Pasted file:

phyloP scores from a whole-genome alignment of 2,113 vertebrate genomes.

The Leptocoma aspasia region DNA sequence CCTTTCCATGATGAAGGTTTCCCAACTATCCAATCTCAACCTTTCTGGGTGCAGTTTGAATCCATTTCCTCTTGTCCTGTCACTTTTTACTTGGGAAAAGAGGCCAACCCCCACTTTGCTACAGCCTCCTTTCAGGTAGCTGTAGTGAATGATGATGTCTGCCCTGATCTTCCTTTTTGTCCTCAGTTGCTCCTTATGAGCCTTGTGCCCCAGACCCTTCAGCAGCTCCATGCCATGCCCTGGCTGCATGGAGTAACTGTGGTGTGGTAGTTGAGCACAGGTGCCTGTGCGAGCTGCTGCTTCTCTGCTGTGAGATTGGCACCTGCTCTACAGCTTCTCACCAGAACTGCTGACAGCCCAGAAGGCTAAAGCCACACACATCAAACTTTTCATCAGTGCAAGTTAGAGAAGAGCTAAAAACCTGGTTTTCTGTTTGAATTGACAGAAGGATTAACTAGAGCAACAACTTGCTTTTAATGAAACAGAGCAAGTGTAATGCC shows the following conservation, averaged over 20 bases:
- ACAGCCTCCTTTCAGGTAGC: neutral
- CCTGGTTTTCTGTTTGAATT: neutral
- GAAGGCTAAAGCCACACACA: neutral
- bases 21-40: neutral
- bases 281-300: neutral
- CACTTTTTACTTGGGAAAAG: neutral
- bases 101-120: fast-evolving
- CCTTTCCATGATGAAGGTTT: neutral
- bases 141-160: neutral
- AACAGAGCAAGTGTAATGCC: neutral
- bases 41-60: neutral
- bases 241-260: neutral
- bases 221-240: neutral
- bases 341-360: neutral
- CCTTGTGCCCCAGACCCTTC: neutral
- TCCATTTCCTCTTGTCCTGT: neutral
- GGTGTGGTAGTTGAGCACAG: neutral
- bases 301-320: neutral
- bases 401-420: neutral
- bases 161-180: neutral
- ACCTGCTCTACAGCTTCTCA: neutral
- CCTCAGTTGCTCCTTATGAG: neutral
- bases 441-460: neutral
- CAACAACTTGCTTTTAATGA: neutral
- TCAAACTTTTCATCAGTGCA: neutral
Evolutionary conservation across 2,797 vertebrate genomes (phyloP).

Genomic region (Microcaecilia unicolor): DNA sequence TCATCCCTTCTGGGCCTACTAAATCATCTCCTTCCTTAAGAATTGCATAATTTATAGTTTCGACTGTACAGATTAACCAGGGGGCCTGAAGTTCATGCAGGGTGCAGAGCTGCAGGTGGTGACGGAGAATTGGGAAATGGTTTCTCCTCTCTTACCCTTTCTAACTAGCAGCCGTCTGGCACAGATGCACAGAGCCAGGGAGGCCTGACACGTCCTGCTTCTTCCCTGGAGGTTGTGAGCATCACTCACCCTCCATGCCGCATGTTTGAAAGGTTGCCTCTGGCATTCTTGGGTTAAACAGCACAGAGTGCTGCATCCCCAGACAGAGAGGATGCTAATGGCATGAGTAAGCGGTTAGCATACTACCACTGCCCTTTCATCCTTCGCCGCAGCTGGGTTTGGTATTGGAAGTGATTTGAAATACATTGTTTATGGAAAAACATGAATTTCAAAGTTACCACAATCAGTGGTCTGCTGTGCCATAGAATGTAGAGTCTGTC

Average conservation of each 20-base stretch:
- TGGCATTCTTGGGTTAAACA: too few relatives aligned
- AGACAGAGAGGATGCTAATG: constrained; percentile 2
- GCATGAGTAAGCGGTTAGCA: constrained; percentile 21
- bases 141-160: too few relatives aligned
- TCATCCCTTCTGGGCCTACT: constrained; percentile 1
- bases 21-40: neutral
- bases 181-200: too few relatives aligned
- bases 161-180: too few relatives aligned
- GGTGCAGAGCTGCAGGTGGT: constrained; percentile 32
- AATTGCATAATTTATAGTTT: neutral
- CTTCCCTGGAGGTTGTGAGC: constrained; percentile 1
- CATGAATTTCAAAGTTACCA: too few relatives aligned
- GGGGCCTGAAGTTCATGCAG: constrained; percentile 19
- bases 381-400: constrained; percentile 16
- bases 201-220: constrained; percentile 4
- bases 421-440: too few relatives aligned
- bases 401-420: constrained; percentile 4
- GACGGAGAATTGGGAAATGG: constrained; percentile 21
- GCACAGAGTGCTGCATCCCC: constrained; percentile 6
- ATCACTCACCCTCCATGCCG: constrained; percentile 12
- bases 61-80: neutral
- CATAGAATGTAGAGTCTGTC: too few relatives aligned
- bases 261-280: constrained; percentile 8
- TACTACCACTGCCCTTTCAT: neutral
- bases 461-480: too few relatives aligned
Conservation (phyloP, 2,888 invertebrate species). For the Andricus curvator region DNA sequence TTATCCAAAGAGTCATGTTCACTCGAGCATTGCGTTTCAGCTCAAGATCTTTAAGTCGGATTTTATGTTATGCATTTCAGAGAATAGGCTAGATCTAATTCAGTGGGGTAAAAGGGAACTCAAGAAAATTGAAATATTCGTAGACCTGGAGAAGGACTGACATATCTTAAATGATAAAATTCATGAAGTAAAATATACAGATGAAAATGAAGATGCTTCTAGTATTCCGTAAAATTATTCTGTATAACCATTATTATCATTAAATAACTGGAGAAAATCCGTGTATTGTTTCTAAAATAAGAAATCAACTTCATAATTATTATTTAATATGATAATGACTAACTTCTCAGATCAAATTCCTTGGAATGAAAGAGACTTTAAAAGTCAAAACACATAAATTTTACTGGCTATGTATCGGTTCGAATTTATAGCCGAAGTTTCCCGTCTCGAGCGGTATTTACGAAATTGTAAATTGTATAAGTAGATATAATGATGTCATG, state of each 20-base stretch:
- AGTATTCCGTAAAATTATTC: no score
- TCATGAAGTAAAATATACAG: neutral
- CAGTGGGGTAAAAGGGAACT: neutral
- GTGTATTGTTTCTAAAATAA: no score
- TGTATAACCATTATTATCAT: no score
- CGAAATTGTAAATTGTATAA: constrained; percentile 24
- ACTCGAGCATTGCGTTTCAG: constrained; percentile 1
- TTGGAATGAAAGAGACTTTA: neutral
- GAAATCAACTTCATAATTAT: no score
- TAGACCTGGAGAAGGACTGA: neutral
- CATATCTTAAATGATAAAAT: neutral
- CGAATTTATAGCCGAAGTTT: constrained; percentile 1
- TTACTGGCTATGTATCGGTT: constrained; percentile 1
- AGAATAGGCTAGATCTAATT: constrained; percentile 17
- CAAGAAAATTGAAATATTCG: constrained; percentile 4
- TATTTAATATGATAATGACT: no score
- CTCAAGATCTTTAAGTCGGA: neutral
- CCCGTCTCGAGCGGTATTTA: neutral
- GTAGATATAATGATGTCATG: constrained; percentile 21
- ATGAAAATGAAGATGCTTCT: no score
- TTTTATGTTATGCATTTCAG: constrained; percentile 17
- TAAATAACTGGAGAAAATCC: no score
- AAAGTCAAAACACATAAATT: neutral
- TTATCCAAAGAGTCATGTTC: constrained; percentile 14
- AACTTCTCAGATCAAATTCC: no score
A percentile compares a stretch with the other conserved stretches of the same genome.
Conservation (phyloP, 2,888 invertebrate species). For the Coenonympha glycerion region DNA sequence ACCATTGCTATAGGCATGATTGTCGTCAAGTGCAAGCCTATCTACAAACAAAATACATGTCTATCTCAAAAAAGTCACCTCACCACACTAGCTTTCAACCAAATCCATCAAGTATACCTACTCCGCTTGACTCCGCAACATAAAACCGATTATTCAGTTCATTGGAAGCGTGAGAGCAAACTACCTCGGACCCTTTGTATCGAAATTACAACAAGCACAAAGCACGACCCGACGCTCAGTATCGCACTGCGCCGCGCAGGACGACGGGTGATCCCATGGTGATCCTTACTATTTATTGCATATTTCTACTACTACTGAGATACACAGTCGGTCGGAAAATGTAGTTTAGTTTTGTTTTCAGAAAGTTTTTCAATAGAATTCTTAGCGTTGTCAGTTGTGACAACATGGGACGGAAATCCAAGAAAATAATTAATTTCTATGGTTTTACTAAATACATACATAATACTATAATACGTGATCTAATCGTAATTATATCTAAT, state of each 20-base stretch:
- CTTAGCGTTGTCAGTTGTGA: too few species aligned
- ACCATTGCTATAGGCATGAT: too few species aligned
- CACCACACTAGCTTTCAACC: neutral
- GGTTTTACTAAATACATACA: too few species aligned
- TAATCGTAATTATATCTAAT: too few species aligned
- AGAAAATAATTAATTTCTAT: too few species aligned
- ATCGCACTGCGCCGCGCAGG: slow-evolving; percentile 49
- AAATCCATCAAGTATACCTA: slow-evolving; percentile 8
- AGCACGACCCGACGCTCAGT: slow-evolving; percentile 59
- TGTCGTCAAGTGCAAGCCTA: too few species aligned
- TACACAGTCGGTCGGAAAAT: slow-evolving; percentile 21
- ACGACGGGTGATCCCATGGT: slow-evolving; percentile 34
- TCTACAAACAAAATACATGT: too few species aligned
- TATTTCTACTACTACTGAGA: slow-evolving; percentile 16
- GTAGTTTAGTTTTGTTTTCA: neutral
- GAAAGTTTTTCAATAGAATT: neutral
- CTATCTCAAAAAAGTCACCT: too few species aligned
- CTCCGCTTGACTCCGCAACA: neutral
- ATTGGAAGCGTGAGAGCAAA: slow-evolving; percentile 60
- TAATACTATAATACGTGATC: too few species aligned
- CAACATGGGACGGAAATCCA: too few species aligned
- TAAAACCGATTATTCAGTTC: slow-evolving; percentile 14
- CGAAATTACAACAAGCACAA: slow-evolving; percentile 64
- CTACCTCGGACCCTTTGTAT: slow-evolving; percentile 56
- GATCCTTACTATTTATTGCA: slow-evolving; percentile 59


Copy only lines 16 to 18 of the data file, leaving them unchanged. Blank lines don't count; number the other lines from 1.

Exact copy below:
- bases 341-360: neutral
- CCTTGTGCCCCAGACCCTTC: neutral
- TCCATTTCCTCTTGTCCTGT: neutral